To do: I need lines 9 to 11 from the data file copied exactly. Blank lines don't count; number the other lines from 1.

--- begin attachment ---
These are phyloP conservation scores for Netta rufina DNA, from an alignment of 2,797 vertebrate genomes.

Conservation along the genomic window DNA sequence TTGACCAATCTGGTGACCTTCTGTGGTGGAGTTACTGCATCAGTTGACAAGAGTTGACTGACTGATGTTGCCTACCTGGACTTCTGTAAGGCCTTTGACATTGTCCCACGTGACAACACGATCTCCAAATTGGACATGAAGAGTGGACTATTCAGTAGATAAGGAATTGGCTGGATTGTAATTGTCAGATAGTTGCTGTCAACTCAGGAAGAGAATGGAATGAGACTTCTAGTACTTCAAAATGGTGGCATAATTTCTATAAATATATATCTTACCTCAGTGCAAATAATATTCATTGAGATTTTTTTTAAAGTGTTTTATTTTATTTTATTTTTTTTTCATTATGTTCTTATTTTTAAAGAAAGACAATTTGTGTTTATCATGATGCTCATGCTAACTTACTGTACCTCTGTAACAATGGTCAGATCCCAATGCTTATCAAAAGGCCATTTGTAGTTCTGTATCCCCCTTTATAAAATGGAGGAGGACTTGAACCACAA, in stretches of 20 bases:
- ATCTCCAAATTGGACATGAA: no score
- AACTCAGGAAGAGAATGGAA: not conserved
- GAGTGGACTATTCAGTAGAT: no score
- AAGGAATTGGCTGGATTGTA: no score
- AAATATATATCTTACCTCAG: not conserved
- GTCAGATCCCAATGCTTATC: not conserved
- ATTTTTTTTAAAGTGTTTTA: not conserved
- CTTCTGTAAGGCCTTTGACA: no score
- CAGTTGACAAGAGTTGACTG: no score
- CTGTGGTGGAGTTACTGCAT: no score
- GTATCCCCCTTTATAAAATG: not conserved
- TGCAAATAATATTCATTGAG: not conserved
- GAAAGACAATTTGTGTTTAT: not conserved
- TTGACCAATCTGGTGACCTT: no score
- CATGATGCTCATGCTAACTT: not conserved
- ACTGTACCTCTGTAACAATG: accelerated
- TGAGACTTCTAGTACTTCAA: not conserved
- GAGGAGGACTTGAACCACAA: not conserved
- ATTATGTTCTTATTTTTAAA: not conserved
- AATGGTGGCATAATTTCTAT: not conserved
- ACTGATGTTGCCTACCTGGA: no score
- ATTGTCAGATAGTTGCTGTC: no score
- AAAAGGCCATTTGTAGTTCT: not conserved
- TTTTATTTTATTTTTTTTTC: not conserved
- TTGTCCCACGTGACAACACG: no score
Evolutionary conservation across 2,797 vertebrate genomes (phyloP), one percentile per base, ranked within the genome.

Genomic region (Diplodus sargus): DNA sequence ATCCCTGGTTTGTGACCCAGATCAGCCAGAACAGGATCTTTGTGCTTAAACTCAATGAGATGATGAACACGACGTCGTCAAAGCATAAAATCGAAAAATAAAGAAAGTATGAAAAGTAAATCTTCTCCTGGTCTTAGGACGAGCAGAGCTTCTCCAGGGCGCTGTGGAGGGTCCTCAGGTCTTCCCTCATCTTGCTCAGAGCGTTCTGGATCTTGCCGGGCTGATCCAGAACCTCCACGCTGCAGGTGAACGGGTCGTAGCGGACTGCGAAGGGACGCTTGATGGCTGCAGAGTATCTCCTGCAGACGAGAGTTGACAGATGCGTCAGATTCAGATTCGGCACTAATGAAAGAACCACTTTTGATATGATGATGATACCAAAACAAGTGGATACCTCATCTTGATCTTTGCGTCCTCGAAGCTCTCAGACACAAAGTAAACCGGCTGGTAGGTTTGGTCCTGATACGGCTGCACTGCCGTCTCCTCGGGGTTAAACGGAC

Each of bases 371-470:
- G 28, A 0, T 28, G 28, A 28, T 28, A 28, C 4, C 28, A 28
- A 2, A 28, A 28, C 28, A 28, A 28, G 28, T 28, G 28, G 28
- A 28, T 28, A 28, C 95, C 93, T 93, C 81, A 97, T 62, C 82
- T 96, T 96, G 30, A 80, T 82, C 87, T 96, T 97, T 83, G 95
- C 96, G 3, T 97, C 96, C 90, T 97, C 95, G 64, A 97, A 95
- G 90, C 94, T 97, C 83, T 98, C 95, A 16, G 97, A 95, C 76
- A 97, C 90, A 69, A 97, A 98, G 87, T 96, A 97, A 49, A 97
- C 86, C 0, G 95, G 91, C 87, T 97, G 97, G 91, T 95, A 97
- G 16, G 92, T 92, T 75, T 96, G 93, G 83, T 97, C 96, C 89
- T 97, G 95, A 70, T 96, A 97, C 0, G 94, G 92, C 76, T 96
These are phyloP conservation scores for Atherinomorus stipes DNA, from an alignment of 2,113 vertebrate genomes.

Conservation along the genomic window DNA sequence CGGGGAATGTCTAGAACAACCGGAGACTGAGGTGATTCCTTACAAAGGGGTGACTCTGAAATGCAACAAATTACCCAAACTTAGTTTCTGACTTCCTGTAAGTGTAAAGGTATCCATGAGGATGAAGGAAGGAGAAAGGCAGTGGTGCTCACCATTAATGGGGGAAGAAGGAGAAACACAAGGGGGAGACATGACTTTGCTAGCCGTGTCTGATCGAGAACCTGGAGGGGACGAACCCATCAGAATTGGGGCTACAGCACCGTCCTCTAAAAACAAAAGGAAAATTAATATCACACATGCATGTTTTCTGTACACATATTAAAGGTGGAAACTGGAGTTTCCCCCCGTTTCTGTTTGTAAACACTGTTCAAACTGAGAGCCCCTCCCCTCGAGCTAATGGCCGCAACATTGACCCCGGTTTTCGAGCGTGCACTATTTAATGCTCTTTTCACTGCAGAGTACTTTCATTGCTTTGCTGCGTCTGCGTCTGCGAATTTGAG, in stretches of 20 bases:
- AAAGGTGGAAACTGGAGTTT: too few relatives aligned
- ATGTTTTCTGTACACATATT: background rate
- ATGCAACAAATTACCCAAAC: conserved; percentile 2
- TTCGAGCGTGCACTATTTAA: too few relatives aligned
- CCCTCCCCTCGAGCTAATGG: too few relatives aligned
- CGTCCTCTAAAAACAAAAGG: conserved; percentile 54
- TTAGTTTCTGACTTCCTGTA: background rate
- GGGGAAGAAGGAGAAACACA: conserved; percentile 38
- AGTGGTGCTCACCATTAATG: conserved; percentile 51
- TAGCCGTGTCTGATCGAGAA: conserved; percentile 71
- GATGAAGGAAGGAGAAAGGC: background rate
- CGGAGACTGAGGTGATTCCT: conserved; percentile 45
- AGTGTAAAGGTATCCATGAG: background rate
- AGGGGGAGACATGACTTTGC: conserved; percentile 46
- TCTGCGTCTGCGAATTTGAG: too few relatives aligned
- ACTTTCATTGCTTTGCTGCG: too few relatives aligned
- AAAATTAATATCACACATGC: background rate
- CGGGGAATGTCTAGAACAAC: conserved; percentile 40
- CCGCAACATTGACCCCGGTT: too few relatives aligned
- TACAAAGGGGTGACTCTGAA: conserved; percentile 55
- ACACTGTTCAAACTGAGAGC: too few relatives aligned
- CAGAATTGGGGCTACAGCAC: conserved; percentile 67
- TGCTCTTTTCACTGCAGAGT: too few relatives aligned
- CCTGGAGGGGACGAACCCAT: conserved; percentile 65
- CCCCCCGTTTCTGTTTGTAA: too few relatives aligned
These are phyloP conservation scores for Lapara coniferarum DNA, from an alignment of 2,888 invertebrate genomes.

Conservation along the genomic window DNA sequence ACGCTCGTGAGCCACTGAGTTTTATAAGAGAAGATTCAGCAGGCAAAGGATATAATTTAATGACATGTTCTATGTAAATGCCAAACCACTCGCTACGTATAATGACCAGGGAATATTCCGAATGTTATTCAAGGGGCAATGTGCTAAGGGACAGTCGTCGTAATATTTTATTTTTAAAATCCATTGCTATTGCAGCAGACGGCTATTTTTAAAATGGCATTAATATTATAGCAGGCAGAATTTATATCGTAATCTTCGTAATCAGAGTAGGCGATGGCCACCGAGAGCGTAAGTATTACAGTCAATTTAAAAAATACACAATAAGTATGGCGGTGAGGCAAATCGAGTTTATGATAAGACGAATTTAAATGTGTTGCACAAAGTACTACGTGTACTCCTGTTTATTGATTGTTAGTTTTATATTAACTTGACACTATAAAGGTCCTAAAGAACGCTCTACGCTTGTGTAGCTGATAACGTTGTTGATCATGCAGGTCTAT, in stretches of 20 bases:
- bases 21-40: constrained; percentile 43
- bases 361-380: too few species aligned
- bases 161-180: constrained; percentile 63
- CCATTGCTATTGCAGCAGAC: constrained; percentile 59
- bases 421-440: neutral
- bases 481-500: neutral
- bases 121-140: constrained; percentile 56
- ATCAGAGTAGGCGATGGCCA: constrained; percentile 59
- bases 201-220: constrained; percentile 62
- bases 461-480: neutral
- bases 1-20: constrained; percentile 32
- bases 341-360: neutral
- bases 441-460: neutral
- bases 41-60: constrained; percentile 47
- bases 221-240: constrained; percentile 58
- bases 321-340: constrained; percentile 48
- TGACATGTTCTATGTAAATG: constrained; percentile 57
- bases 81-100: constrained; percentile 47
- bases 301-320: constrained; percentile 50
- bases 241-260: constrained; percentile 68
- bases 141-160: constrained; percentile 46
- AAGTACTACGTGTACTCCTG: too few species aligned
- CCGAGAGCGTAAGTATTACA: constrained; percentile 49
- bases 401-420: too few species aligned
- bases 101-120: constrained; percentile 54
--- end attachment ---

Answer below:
- ATTTTTTTTAAAGTGTTTTA: not conserved
- CTTCTGTAAGGCCTTTGACA: no score
- CAGTTGACAAGAGTTGACTG: no score